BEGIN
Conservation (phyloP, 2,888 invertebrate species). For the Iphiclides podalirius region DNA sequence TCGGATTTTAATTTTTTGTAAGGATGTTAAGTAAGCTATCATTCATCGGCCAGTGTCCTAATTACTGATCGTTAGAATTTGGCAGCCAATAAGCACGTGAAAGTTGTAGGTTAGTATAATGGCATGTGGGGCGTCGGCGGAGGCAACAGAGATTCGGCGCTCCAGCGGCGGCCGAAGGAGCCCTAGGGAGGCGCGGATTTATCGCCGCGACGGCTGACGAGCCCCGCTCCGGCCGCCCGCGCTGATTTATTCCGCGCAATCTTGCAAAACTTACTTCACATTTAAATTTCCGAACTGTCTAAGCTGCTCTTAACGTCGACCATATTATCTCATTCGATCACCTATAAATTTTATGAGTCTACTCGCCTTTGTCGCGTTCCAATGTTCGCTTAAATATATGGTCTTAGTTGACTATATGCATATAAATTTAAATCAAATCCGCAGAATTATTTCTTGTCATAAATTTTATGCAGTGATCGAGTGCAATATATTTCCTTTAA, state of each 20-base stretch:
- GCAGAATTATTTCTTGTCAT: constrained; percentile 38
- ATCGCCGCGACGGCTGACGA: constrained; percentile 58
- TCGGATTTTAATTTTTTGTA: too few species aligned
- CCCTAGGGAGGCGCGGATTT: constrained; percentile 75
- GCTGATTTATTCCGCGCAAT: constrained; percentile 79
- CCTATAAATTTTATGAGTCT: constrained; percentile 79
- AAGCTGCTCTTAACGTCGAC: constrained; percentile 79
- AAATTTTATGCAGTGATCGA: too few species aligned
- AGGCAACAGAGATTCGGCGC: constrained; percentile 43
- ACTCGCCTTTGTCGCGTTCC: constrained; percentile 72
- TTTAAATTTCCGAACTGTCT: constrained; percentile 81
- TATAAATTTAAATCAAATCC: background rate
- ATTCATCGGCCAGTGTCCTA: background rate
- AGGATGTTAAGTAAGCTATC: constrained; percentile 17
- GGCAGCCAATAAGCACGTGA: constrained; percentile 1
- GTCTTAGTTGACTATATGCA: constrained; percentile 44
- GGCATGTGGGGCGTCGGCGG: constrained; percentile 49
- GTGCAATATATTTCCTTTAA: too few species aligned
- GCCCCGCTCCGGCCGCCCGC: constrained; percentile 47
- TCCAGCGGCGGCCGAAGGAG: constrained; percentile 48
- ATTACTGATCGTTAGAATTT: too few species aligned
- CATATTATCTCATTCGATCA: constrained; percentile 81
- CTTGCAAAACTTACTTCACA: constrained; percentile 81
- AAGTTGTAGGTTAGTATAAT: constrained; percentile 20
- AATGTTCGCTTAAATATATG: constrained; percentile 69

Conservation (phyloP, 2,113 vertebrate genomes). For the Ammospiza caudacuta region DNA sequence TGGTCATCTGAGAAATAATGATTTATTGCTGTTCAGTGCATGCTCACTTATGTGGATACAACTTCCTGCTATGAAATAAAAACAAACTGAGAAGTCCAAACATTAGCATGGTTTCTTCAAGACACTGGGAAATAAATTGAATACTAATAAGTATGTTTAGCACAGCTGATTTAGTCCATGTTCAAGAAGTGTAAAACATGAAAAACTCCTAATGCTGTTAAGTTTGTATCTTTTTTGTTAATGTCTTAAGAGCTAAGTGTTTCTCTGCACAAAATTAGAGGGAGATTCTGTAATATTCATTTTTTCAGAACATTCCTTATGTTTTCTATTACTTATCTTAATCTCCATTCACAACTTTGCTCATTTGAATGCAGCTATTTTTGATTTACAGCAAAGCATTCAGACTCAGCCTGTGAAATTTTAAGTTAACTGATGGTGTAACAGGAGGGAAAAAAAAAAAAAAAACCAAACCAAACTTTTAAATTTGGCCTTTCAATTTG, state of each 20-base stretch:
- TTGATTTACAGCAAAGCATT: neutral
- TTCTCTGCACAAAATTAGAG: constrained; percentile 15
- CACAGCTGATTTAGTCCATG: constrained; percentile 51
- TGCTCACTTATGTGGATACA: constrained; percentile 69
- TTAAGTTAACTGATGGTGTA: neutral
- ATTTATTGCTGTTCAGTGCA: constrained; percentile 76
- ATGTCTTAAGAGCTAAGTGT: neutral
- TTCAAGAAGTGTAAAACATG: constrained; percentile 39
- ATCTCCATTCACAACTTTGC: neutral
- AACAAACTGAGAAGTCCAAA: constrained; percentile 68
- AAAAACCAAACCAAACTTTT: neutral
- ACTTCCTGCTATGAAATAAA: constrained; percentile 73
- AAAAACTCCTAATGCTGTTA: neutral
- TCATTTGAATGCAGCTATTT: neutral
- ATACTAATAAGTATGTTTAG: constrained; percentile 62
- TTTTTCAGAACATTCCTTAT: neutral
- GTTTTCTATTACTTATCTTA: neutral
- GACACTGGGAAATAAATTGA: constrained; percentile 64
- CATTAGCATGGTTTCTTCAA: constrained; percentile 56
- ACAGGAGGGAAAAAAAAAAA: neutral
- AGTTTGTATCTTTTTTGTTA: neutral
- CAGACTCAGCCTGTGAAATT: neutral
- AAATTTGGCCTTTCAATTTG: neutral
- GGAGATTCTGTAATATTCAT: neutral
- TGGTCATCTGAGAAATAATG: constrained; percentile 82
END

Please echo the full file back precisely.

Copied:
Conservation (phyloP, 2,888 invertebrate species). For the Iphiclides podalirius region DNA sequence TCGGATTTTAATTTTTTGTAAGGATGTTAAGTAAGCTATCATTCATCGGCCAGTGTCCTAATTACTGATCGTTAGAATTTGGCAGCCAATAAGCACGTGAAAGTTGTAGGTTAGTATAATGGCATGTGGGGCGTCGGCGGAGGCAACAGAGATTCGGCGCTCCAGCGGCGGCCGAAGGAGCCCTAGGGAGGCGCGGATTTATCGCCGCGACGGCTGACGAGCCCCGCTCCGGCCGCCCGCGCTGATTTATTCCGCGCAATCTTGCAAAACTTACTTCACATTTAAATTTCCGAACTGTCTAAGCTGCTCTTAACGTCGACCATATTATCTCATTCGATCACCTATAAATTTTATGAGTCTACTCGCCTTTGTCGCGTTCCAATGTTCGCTTAAATATATGGTCTTAGTTGACTATATGCATATAAATTTAAATCAAATCCGCAGAATTATTTCTTGTCATAAATTTTATGCAGTGATCGAGTGCAATATATTTCCTTTAA, state of each 20-base stretch:
- GCAGAATTATTTCTTGTCAT: constrained; percentile 38
- ATCGCCGCGACGGCTGACGA: constrained; percentile 58
- TCGGATTTTAATTTTTTGTA: too few species aligned
- CCCTAGGGAGGCGCGGATTT: constrained; percentile 75
- GCTGATTTATTCCGCGCAAT: constrained; percentile 79
- CCTATAAATTTTATGAGTCT: constrained; percentile 79
- AAGCTGCTCTTAACGTCGAC: constrained; percentile 79
- AAATTTTATGCAGTGATCGA: too few species aligned
- AGGCAACAGAGATTCGGCGC: constrained; percentile 43
- ACTCGCCTTTGTCGCGTTCC: constrained; percentile 72
- TTTAAATTTCCGAACTGTCT: constrained; percentile 81
- TATAAATTTAAATCAAATCC: background rate
- ATTCATCGGCCAGTGTCCTA: background rate
- AGGATGTTAAGTAAGCTATC: constrained; percentile 17
- GGCAGCCAATAAGCACGTGA: constrained; percentile 1
- GTCTTAGTTGACTATATGCA: constrained; percentile 44
- GGCATGTGGGGCGTCGGCGG: constrained; percentile 49
- GTGCAATATATTTCCTTTAA: too few species aligned
- GCCCCGCTCCGGCCGCCCGC: constrained; percentile 47
- TCCAGCGGCGGCCGAAGGAG: constrained; percentile 48
- ATTACTGATCGTTAGAATTT: too few species aligned
- CATATTATCTCATTCGATCA: constrained; percentile 81
- CTTGCAAAACTTACTTCACA: constrained; percentile 81
- AAGTTGTAGGTTAGTATAAT: constrained; percentile 20
- AATGTTCGCTTAAATATATG: constrained; percentile 69

Conservation (phyloP, 2,113 vertebrate genomes). For the Ammospiza caudacuta region DNA sequence TGGTCATCTGAGAAATAATGATTTATTGCTGTTCAGTGCATGCTCACTTATGTGGATACAACTTCCTGCTATGAAATAAAAACAAACTGAGAAGTCCAAACATTAGCATGGTTTCTTCAAGACACTGGGAAATAAATTGAATACTAATAAGTATGTTTAGCACAGCTGATTTAGTCCATGTTCAAGAAGTGTAAAACATGAAAAACTCCTAATGCTGTTAAGTTTGTATCTTTTTTGTTAATGTCTTAAGAGCTAAGTGTTTCTCTGCACAAAATTAGAGGGAGATTCTGTAATATTCATTTTTTCAGAACATTCCTTATGTTTTCTATTACTTATCTTAATCTCCATTCACAACTTTGCTCATTTGAATGCAGCTATTTTTGATTTACAGCAAAGCATTCAGACTCAGCCTGTGAAATTTTAAGTTAACTGATGGTGTAACAGGAGGGAAAAAAAAAAAAAAAACCAAACCAAACTTTTAAATTTGGCCTTTCAATTTG, state of each 20-base stretch:
- TTGATTTACAGCAAAGCATT: neutral
- TTCTCTGCACAAAATTAGAG: constrained; percentile 15
- CACAGCTGATTTAGTCCATG: constrained; percentile 51
- TGCTCACTTATGTGGATACA: constrained; percentile 69
- TTAAGTTAACTGATGGTGTA: neutral
- ATTTATTGCTGTTCAGTGCA: constrained; percentile 76
- ATGTCTTAAGAGCTAAGTGT: neutral
- TTCAAGAAGTGTAAAACATG: constrained; percentile 39
- ATCTCCATTCACAACTTTGC: neutral
- AACAAACTGAGAAGTCCAAA: constrained; percentile 68
- AAAAACCAAACCAAACTTTT: neutral
- ACTTCCTGCTATGAAATAAA: constrained; percentile 73
- AAAAACTCCTAATGCTGTTA: neutral
- TCATTTGAATGCAGCTATTT: neutral
- ATACTAATAAGTATGTTTAG: constrained; percentile 62
- TTTTTCAGAACATTCCTTAT: neutral
- GTTTTCTATTACTTATCTTA: neutral
- GACACTGGGAAATAAATTGA: constrained; percentile 64
- CATTAGCATGGTTTCTTCAA: constrained; percentile 56
- ACAGGAGGGAAAAAAAAAAA: neutral
- AGTTTGTATCTTTTTTGTTA: neutral
- CAGACTCAGCCTGTGAAATT: neutral
- AAATTTGGCCTTTCAATTTG: neutral
- GGAGATTCTGTAATATTCAT: neutral
- TGGTCATCTGAGAAATAATG: constrained; percentile 82